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Moot Court competition

(under picture) Conor Keegan (Arthur Cox), Alice Jago (Partners at Law) and Clíodhna Ni Ghadhra (Arthur Cox) at round one of the International Environmental Mooting competition.

Alice Jago, a trainee solicitor at Partners at Law, competed as part of the Irish team at the 2019 International Environmental Mooting Competition. In September 2018 Alice entered her training at the Law Society of Ireland for part one of the Professional Practice Course. Having always had a passion for the law and the environment, the environmental competition was the only moot competition she tried out for. After being picked for the team, together with Clíodhna and Conor, the work started immediately as they had to submit a memorial paper by the end of October. The memorial tested each team on their legal research skills, International Court of Justice submission standard and the strength of their legal arguments. The team’s memorial was successful at getting them through to the final rounds in Florida.

Knowing that they were through to the final rounds, the oral practice every week became very important. The team presented to panels of previous teams and respected lawyers in Ireland. The question paper presented to them dealt with international jurisdictional and state responsibility questions and the merits of these matters on the basis of the rules and principles of general international law, as well as any applicable international treaties.

After months of practice the team travelled to America, Florida in April 2019. The competition was held on the beautiful campus of Stetson University. 28 international teams had prepared to argue on issues such as international transboundary harm, environmental impact assessments and the effects of climate change. The applicant’s argument was that another state cannot utilize a shared resource if it is likely to cause harm to an endangered species and a unique ecosystem. The respondent’s argument was that the catastrophic effects of climate change warranted the extraction of seaweed and without a causal link, the respondent had not breached its international legal obligations. The team argued on both sides for two days, enjoying the nuances of each argument.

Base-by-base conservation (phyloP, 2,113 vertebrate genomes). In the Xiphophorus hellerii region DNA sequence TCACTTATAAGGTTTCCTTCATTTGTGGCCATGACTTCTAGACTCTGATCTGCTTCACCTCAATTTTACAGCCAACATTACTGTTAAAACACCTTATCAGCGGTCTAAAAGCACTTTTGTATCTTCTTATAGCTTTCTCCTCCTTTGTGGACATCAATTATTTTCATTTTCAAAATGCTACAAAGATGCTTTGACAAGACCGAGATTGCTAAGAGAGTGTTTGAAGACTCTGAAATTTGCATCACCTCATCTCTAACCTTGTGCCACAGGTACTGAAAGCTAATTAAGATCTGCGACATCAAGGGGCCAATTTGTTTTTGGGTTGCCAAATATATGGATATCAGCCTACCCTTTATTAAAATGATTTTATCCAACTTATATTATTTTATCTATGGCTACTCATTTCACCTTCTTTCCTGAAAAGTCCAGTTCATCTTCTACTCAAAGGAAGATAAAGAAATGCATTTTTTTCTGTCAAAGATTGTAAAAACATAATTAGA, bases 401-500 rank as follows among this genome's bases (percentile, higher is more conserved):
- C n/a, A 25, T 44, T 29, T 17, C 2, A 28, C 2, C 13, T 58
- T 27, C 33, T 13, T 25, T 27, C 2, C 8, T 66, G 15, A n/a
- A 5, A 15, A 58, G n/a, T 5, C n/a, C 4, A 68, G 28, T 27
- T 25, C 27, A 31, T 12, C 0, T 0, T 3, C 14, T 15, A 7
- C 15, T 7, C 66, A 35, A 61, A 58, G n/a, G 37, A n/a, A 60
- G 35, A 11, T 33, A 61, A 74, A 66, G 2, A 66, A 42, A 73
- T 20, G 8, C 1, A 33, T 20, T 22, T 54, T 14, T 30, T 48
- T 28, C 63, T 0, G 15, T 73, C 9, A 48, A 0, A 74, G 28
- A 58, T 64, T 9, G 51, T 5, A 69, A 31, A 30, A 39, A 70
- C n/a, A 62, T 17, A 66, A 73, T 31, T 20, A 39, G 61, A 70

The team competed against the University of China, National Law School of India, Beijing Institute of China, the Philippines Manila University, and The University of Philippines. The Irish team got to the quarter finals with four straight wins finally bowing out to the defending champions, the University of Philippines.